Mooney: It’s very important for parents to be able to put their kids into care and, of course, to protect the vulnerable. There was a child care worker that said she was surprised that child care was still open, considering it’s a real petri dish of germs spreading. How do you respond to that?

Tehan: So, we have the very best medical experts in Australia who are advising the Federal Government. So, that advice, when it comes to schools, when it comes to child care centres, is that it’s safe for those facilities to remain open, and that it’s safe for your children to be there. And, now, we continue to get updated advice from this medical expert panel that’s made up from experts with every state and territory, and the Commonwealth. Their clear understanding, and the clear direction that they’re giving at the moment, is that it’s safe to have your children at child care and at schools.

Mooney: Now, here at Triple M, Dan, we like to help the community too and, so, we’re helping an unemployed bloke by the name of Malcolm Turnbull. He’s just dropping in to finish off these interviews. So, Malcolm’s going to ask you a question. Now, come in here, Malcolm.

Thank you very much, Moonman. Hello to you, Dan Tehan. I remember you.

Tehan: Hello, Malcolm.

Mooney: We haven’t spoken for a while. Now, I’m just wondering, in that final spill, did you vote for me or did you vote for ScoMo? Where did you cast a vote?

Eva: Good question.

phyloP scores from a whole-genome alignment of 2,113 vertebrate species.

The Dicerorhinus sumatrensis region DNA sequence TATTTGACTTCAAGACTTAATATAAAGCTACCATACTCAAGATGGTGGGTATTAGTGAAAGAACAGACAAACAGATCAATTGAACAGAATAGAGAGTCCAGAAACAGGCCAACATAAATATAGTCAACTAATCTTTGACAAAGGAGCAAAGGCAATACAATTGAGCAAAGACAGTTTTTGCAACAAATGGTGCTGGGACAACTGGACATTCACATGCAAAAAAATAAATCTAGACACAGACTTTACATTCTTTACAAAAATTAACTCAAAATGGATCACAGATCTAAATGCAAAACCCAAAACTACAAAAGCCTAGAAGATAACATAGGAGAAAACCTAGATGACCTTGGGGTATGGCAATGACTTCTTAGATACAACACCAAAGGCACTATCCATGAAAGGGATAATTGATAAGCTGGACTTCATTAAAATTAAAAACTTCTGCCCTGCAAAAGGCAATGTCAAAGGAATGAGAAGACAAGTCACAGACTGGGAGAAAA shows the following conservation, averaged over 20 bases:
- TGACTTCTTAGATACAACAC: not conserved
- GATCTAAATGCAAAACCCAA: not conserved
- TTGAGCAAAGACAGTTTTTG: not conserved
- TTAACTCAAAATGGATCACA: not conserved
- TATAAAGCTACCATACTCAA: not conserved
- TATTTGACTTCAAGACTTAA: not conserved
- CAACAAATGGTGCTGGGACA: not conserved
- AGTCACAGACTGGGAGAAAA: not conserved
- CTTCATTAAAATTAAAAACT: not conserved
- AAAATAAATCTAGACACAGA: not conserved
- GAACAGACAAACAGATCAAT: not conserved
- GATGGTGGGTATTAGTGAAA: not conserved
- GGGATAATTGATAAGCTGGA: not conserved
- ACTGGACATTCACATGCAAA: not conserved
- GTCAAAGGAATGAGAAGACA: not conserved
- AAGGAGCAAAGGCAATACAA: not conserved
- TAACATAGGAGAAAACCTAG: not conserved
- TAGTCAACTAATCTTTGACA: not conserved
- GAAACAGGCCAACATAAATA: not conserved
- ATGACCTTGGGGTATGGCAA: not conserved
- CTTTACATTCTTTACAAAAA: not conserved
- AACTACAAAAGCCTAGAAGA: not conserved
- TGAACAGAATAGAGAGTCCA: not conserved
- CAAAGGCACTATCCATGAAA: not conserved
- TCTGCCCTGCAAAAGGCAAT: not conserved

Tehan: So, Malcolm, that is a very important question. I’ve always had a position ever since I’ve been in the Parliament that I will always support the leader. And, that’s been the position I’ve had since day one, because I think the office of Prime Ministership is so important, and, if the Australian people voted for a Prime Minister in …

Mooney: … Good on you …

Tehan: … we’ll do everything we can to stick with that Prime Minister.

Mooney: Well, then, I’d like to extend an invitation to you, Dan Tehan, up to the Point Piper. Come and join me and Lucy for some foie gras and a nice bottle of sangiovese. And, good on you. Keep educating the people that go to the public schools. I mean, private school’s the way, but you’re doing a terrific job.

Tehan: That’s very kind of you, Malcolm. And, I don’t know whether I’ll be able to get up to Point Piper in the future because of everything we’re dealing with, but I look forward to staying in touch with you.

Mooney: In the spring – October or November – Dan. The invitation’s open, and thank you for joining Moonman and Jess this morning.

Tehan: That might be good. I’d love to get up there for a few race meetings there in the spring. So, I might be able to call in and say hello.

Mooney: Absolutely. Come up for a punt. Good on you.

Tehan: That’d be great.

Mooney: Bye now.

Tehan: Bye-bye.